Even among people who are very technically skilled at what they do, it is common to find individuals who recoil when they are asked to generate a new idea of their own. This apparent anxiety at the prospect of having to be creative may be associated with the colloquial refrain, “I’m not a creative person,” frequently used to turn aside requests for creative input or justify avoidance of creative pursuits. While this phrase is sometimes spoken lightheartedly, avoidance of creative endeavors has become an increasing impediment to advancement in the modern innovation economy. Creative abilities are highly prized across a wide range of fields and the ability to maximize one’s creative potential is only likely to become a more essential determinant of success in the innovation economy as creativity increasingly emerges as the human ability least achievable by artificial intelligence. Relatedly, fostering creative thinkers is a primary goal of educators from kindergarten through graduate school, and the ability to think creatively consistently predicts academic achievement. Thus, characteristics that keep people from realizing their creative potential are likely to have substantial impacts on achievement and opportunity.
Educationally-relevant anxieties, like math anxiety, have been shown to substantially impact specific forms of achievement and engagement. Somewhat surprisingly, however, the possibility of creativity-specific anxiety is unexplored. For instance, might an otherwise skilled student experience anxiety that specifically impacts their attitudes toward generating their own ideas? Our research has identified just such an anxiety that is specific to thinking creatively (Daker, Cortes, Lyons & Green, 2020). We first created and validated a new measure, the Creativity Anxiety Scale (CAS). Applying the CAS, we found that creativity anxiety uniquely predicted creative attitudes and achievement over and above anxiety about technical demands of the presented situations and, notably, over and above general trait anxiety. Perhaps surprisingly, anxiety ratings for situations that emphasized creativity were consistently higher than those that emphasized technical precision and attention to detail, and this effect that was especially pronounced among women.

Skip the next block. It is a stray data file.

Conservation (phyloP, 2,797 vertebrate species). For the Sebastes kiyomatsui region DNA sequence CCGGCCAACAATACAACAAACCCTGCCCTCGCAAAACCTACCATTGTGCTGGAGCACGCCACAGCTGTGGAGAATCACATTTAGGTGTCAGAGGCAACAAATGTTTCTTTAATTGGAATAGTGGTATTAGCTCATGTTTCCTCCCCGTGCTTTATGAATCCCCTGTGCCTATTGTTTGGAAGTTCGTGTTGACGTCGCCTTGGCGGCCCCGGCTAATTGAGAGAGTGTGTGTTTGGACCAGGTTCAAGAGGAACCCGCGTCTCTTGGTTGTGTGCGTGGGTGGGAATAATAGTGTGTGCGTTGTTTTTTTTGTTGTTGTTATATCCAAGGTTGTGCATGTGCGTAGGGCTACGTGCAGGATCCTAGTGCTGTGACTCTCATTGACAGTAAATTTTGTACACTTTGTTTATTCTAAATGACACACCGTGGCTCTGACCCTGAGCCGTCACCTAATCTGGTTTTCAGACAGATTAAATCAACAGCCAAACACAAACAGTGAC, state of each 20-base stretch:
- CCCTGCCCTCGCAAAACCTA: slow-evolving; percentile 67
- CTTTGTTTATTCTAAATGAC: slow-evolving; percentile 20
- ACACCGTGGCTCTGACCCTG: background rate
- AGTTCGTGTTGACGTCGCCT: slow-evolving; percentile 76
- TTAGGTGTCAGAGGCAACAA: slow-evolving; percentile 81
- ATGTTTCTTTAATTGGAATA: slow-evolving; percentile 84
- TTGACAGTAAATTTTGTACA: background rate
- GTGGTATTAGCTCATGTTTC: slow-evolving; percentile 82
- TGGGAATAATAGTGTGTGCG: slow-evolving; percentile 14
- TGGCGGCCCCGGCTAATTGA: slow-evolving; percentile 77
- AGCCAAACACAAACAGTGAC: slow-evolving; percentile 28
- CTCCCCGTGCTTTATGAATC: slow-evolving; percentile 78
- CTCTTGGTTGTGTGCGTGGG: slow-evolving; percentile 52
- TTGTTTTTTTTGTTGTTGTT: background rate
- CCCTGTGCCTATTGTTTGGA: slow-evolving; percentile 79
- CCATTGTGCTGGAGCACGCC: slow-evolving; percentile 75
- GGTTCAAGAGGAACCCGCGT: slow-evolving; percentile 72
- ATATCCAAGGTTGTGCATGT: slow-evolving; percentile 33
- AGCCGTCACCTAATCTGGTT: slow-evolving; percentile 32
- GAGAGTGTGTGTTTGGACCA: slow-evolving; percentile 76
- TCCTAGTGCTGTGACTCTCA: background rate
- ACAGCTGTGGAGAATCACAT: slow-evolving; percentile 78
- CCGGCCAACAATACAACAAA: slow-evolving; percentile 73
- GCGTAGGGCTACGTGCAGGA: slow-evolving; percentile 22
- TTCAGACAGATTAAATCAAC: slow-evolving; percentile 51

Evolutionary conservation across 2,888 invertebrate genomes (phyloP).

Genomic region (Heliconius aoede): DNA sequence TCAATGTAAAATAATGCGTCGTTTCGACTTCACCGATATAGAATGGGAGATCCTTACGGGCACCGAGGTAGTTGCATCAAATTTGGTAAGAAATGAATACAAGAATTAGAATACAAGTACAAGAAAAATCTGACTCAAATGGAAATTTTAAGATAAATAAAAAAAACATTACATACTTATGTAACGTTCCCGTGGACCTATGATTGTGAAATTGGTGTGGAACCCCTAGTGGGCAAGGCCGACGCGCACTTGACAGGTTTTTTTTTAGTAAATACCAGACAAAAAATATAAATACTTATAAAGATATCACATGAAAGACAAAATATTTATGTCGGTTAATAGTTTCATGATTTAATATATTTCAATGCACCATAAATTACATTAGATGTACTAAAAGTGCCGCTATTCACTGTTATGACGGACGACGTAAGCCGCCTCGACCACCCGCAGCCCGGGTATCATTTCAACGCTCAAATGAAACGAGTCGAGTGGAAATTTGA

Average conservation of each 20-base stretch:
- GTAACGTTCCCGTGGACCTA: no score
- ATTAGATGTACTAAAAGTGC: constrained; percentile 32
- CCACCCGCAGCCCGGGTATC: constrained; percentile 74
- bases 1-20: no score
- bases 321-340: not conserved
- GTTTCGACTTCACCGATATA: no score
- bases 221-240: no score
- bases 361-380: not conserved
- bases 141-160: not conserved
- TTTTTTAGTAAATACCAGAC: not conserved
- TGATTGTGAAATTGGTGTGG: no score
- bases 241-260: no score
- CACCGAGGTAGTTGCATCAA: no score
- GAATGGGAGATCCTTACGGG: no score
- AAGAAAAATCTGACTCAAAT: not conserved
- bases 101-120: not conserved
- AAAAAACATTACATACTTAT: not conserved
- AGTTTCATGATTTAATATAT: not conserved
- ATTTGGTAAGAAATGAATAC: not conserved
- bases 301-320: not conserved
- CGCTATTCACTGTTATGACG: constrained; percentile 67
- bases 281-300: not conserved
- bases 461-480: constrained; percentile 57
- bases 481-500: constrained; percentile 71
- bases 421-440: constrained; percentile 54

Daker, Cortes, Lyons & Green (2020) JEP General
Intriguingly, evidence also indicated that creativity-specific anxiety was present across diverse content domains, including domains typically associated with creativity (e.g., visual arts, music) and those not typically considered creative (math, science). This suggests that any negative impacts of creativity anxiety could be wide-reaching in scope. Thus, the ultimate goal of research into Creativity Anxiety is to support interventions that bolster creative achievement and engagement.
Current projects in this area include:
Investigating the neural connectomics of creativity anxiety, and leveraging these data to predict real-world creative performance.
Testing the impacts of creativity anxiety on computer science and other STEM achievement.
Testing the impacts of creativity anxiety on career choice.
Developing interventions to alleviate creativity anxiety, some of which are modeled after effective interventions for math anxiety.